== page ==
David TyrrellBMJ 2005; 330 doi: https://doi.org/10.1136/bmj.330.7505.1451 (Published 16 June 2005) Cite this as: BMJ 2005;330:1451
Virologist who unlocked many of the secrets of the common cold
David Tyrrell ran the Medical Research Council common cold unit for most of its existence. Though he never found a cure, he discovered almost everything we know about cold viruses and was made a fellow of the Royal Society. At the start of his research it was assumed that there was a single cold virus, which could, perhaps, be prevented or cured. By the end, it was known that there were around 200, which was why it is so difficult. He was the first to identify most of them. He discovered most of the secrets of the common cold and showed that none of the popular myths about prevention or cure were of any use.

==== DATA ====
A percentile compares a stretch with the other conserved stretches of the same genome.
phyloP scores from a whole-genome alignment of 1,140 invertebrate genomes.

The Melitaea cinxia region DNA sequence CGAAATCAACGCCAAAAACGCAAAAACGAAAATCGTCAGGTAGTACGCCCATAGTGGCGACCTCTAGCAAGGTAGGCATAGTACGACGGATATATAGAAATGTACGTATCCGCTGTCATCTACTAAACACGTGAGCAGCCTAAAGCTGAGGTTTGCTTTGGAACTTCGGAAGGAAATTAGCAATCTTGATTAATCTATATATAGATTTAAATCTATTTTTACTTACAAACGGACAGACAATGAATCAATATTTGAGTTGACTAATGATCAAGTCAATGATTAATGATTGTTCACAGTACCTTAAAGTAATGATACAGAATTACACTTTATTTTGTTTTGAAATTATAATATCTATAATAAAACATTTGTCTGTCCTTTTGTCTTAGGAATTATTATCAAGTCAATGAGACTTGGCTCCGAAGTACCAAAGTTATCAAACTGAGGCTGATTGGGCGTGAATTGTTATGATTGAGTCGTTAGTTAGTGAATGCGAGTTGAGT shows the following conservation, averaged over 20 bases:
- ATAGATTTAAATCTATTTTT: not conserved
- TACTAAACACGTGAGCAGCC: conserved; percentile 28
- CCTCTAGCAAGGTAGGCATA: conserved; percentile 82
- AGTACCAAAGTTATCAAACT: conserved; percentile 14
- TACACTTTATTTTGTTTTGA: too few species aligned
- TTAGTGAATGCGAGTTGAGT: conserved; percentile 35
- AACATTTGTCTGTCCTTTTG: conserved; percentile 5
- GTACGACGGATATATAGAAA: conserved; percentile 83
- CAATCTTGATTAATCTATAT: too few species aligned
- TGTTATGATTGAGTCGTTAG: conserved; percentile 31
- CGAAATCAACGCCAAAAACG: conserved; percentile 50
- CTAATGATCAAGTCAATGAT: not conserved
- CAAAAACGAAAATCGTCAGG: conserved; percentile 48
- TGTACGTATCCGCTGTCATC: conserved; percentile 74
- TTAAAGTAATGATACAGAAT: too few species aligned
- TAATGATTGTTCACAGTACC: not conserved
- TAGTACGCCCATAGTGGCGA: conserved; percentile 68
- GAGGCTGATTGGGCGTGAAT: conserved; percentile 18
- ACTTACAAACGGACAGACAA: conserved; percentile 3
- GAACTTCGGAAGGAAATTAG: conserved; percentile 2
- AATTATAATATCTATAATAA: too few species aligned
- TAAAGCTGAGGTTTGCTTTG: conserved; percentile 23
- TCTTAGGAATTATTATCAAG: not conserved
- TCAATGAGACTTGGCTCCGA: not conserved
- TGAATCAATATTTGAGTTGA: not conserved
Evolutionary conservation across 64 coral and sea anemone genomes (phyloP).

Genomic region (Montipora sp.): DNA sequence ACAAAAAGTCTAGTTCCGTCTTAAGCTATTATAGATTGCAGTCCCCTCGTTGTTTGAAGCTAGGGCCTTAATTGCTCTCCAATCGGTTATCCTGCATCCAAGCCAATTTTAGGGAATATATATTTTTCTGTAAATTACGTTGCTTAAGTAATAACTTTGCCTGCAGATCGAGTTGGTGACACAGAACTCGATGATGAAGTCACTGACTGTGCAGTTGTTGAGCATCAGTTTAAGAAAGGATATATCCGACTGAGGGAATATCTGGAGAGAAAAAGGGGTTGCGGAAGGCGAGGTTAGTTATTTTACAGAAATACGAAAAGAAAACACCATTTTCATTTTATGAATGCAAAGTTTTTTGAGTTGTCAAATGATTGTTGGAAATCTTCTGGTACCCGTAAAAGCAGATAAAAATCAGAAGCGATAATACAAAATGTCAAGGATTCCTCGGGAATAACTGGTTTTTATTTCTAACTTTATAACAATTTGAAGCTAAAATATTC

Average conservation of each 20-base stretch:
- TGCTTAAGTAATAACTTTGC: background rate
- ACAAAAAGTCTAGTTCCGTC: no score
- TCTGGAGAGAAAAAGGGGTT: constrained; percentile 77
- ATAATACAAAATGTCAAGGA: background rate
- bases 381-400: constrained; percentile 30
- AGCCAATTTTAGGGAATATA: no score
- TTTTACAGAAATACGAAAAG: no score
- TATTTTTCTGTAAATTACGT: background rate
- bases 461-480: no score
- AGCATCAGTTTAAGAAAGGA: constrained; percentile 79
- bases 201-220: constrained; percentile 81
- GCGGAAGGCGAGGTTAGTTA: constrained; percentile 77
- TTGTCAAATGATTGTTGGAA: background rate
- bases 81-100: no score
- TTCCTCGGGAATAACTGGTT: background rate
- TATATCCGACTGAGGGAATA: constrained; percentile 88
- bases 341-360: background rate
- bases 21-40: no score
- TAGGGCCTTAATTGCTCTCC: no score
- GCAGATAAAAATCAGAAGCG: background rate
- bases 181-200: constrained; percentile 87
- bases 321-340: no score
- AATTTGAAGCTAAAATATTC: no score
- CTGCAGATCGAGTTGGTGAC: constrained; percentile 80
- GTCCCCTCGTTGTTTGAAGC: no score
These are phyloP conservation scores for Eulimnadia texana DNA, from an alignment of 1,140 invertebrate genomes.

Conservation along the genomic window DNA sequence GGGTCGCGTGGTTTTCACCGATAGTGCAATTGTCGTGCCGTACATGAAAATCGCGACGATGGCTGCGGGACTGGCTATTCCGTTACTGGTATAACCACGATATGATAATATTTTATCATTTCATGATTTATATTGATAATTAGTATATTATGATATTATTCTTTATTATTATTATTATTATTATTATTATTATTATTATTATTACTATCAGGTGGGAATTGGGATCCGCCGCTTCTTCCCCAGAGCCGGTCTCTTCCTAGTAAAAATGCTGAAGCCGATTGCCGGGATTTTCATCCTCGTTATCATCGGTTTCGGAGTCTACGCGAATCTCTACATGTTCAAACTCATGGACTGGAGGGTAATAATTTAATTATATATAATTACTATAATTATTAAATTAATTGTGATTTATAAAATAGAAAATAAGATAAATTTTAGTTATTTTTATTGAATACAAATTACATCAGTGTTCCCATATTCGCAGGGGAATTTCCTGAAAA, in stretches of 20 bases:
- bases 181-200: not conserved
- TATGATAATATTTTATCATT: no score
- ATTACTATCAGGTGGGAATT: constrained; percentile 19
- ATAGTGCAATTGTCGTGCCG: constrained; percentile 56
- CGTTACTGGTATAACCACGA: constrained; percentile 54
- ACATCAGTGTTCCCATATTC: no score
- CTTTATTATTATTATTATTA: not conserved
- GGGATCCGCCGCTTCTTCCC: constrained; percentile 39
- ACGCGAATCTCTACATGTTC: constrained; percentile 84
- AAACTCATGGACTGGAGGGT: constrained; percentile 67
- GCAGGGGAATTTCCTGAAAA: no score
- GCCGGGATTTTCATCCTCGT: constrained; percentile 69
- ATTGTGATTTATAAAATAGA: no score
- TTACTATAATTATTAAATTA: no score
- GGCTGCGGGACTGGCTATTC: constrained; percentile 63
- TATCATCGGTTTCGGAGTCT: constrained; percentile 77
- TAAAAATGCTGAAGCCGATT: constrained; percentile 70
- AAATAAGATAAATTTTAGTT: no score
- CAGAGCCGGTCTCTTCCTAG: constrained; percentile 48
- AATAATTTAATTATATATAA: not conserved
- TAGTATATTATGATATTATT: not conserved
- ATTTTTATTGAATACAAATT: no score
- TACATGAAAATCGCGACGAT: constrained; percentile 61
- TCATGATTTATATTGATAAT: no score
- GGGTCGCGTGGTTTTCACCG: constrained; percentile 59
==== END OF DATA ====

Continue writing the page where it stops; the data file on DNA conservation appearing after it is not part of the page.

The unit was located at Harvard Hospital, near Salisbury. The prefabricated wooden buildings, made in the United States, were a wartime gift from Harvard University and the American Red Cross in 1940. The unit was intended as a 125 bed infectious diseases hospital to control the epidemics that were expected to result from the second world war, and the …
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